Rajneel Singh’s review:
John Carpenter's sci-fi suspense masterpiece has certainly made an indelible impact on modern cinema. A remake of the 1951 B-movie original by Howard Hawks, in turn based on a short story, Carpenter makes his version so unique and potent that it feels like an original all on its own. The classic combination of a horrible, virtually invisible, killer hiding in plain sight amongst a group of men trapped in the Antarctic turns the screws of cabin-fever tension in a manner that has come to be imitated again and again in modern film, but rarely beaten.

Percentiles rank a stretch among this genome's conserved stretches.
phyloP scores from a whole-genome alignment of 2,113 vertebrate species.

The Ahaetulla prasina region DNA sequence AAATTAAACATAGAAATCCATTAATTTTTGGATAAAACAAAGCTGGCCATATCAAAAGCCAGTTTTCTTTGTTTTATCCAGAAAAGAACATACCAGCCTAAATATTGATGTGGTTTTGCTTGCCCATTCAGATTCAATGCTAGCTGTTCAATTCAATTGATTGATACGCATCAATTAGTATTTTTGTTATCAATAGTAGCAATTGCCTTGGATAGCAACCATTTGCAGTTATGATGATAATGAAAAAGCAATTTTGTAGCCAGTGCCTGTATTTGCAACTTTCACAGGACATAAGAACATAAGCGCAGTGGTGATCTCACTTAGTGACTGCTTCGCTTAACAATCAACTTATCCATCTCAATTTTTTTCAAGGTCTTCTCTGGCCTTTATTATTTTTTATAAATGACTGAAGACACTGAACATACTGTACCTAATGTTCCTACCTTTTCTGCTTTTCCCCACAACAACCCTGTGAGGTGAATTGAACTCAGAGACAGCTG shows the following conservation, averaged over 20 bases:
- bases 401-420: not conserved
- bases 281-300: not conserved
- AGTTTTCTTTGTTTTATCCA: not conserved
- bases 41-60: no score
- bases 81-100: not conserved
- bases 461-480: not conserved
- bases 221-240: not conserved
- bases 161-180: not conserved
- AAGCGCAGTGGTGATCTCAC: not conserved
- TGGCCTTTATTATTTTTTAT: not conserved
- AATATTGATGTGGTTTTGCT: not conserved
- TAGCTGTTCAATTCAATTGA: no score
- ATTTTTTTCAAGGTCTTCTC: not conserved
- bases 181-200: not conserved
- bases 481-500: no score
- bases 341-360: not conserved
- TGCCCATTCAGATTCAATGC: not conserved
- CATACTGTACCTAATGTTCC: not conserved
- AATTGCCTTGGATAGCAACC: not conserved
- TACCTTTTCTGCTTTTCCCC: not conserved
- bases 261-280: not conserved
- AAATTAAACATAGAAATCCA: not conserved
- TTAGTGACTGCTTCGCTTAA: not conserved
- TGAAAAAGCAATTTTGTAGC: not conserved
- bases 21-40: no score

Notable are the spectacular (and disgusting) practical and stop-motion visual effects, augmented by a truly unnerving and creepy design aesthetic that can only be described as 'beautifully putrid'. The actors hold their own with star Kurt Russell giving one of his more real and authentic performances in his time. Set to a magnificently creepy score by Ennio Morricone, the film may seem very dated these days in terms of style and pacing (Carpenter was never, ever, gifted with an eye for photography or production values and thus his films age rapidly), but even today its undeniable power holds sway over a new generation of horror and sci-fi fans who still hail THE THING as a highwater mark in scary movies.